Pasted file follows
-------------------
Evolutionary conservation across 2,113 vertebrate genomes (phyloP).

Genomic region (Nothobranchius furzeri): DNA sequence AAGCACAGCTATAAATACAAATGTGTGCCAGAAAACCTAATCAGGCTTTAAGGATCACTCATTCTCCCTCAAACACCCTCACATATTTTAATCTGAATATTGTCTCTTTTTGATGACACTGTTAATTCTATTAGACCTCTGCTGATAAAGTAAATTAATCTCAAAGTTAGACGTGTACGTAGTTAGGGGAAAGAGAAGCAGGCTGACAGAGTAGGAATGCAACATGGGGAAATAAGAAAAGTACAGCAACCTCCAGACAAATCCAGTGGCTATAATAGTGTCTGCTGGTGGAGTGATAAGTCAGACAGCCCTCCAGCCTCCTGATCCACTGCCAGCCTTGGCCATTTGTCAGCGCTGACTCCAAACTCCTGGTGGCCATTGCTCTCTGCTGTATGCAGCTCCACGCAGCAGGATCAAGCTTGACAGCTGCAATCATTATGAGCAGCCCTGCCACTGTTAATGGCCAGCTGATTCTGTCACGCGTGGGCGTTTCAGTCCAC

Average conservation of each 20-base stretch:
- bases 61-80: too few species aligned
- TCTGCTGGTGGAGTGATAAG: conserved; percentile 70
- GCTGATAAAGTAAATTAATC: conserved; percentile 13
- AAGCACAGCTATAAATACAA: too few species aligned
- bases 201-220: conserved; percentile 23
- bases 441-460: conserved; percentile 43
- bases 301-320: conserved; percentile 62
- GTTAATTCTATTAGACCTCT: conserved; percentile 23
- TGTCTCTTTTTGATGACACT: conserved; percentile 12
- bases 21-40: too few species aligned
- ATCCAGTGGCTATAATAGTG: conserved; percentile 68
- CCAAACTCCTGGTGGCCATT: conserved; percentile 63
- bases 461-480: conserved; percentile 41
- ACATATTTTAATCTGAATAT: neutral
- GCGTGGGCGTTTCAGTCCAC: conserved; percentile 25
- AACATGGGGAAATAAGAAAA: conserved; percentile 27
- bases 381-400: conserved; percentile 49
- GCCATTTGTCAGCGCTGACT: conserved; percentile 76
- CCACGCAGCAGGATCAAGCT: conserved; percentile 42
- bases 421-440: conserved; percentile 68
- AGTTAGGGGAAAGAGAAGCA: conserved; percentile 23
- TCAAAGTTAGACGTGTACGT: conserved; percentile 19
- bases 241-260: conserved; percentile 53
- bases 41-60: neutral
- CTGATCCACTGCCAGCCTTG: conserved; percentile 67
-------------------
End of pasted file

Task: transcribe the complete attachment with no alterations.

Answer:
Evolutionary conservation across 2,113 vertebrate genomes (phyloP).

Genomic region (Nothobranchius furzeri): DNA sequence AAGCACAGCTATAAATACAAATGTGTGCCAGAAAACCTAATCAGGCTTTAAGGATCACTCATTCTCCCTCAAACACCCTCACATATTTTAATCTGAATATTGTCTCTTTTTGATGACACTGTTAATTCTATTAGACCTCTGCTGATAAAGTAAATTAATCTCAAAGTTAGACGTGTACGTAGTTAGGGGAAAGAGAAGCAGGCTGACAGAGTAGGAATGCAACATGGGGAAATAAGAAAAGTACAGCAACCTCCAGACAAATCCAGTGGCTATAATAGTGTCTGCTGGTGGAGTGATAAGTCAGACAGCCCTCCAGCCTCCTGATCCACTGCCAGCCTTGGCCATTTGTCAGCGCTGACTCCAAACTCCTGGTGGCCATTGCTCTCTGCTGTATGCAGCTCCACGCAGCAGGATCAAGCTTGACAGCTGCAATCATTATGAGCAGCCCTGCCACTGTTAATGGCCAGCTGATTCTGTCACGCGTGGGCGTTTCAGTCCAC

Average conservation of each 20-base stretch:
- bases 61-80: too few species aligned
- TCTGCTGGTGGAGTGATAAG: conserved; percentile 70
- GCTGATAAAGTAAATTAATC: conserved; percentile 13
- AAGCACAGCTATAAATACAA: too few species aligned
- bases 201-220: conserved; percentile 23
- bases 441-460: conserved; percentile 43
- bases 301-320: conserved; percentile 62
- GTTAATTCTATTAGACCTCT: conserved; percentile 23
- TGTCTCTTTTTGATGACACT: conserved; percentile 12
- bases 21-40: too few species aligned
- ATCCAGTGGCTATAATAGTG: conserved; percentile 68
- CCAAACTCCTGGTGGCCATT: conserved; percentile 63
- bases 461-480: conserved; percentile 41
- ACATATTTTAATCTGAATAT: neutral
- GCGTGGGCGTTTCAGTCCAC: conserved; percentile 25
- AACATGGGGAAATAAGAAAA: conserved; percentile 27
- bases 381-400: conserved; percentile 49
- GCCATTTGTCAGCGCTGACT: conserved; percentile 76
- CCACGCAGCAGGATCAAGCT: conserved; percentile 42
- bases 421-440: conserved; percentile 68
- AGTTAGGGGAAAGAGAAGCA: conserved; percentile 23
- TCAAAGTTAGACGTGTACGT: conserved; percentile 19
- bases 241-260: conserved; percentile 53
- bases 41-60: neutral
- CTGATCCACTGCCAGCCTTG: conserved; percentile 67